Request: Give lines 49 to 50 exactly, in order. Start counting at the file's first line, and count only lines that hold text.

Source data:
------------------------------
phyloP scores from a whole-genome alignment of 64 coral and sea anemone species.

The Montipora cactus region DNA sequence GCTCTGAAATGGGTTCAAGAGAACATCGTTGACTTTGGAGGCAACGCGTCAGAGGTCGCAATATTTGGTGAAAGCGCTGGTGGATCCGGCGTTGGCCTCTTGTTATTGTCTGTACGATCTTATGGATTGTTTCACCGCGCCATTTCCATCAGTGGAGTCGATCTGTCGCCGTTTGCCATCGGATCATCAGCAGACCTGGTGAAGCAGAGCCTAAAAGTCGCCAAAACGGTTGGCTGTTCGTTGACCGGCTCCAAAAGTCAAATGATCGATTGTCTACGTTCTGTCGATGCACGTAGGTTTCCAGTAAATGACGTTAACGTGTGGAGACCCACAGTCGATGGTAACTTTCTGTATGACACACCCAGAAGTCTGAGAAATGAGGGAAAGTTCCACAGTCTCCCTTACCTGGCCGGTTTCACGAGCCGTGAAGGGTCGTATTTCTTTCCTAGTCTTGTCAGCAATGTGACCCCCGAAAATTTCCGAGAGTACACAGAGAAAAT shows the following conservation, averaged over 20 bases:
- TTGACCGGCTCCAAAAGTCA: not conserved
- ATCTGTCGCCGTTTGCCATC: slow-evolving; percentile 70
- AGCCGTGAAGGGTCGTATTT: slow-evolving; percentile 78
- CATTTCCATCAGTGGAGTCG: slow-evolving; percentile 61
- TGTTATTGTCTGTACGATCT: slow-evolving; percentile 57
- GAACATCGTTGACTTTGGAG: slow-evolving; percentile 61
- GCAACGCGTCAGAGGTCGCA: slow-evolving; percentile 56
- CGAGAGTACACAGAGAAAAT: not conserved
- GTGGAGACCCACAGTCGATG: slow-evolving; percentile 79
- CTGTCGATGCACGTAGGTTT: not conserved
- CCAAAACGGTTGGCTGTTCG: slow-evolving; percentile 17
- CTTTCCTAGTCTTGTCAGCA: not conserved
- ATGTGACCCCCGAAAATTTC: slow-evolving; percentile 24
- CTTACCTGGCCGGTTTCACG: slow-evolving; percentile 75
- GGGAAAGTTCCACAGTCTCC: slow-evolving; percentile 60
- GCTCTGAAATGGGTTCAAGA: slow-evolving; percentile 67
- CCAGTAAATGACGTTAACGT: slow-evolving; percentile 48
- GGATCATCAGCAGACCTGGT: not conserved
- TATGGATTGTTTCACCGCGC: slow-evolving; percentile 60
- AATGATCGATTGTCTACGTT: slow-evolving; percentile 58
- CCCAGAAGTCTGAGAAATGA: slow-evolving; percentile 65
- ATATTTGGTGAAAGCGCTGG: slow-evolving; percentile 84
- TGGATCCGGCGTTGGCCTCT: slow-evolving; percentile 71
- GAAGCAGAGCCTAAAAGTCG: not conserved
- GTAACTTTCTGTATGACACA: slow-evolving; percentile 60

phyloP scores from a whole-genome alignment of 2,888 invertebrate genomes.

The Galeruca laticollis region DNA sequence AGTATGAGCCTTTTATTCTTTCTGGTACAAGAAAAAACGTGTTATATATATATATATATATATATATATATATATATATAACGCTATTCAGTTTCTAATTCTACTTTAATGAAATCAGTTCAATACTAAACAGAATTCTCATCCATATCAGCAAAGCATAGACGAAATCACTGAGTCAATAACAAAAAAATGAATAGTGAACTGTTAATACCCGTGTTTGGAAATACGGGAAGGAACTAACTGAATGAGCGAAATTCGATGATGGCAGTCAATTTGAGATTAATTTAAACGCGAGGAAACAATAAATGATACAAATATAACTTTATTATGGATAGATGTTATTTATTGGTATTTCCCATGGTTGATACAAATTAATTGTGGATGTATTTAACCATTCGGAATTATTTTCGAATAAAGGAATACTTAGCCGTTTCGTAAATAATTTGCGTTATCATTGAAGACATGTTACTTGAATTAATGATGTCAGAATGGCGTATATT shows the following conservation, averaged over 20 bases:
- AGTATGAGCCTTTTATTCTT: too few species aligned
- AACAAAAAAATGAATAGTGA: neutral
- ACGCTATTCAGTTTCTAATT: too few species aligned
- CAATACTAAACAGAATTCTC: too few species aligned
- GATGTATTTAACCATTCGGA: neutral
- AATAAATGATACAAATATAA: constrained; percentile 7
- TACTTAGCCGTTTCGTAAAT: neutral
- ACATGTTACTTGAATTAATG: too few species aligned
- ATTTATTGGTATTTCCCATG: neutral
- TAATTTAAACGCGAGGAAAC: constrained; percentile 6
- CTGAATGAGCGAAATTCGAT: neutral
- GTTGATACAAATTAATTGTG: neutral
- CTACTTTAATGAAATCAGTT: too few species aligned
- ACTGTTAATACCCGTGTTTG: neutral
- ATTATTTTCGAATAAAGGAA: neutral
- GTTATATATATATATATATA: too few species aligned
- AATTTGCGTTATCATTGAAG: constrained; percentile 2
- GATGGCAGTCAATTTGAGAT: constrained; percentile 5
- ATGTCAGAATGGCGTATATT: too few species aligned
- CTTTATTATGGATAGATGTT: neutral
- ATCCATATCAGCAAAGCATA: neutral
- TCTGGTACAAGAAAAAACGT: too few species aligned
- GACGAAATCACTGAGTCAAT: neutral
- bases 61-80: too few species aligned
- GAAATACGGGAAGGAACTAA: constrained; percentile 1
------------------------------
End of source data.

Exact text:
- CTTTATTATGGATAGATGTT: neutral
- ATCCATATCAGCAAAGCATA: neutral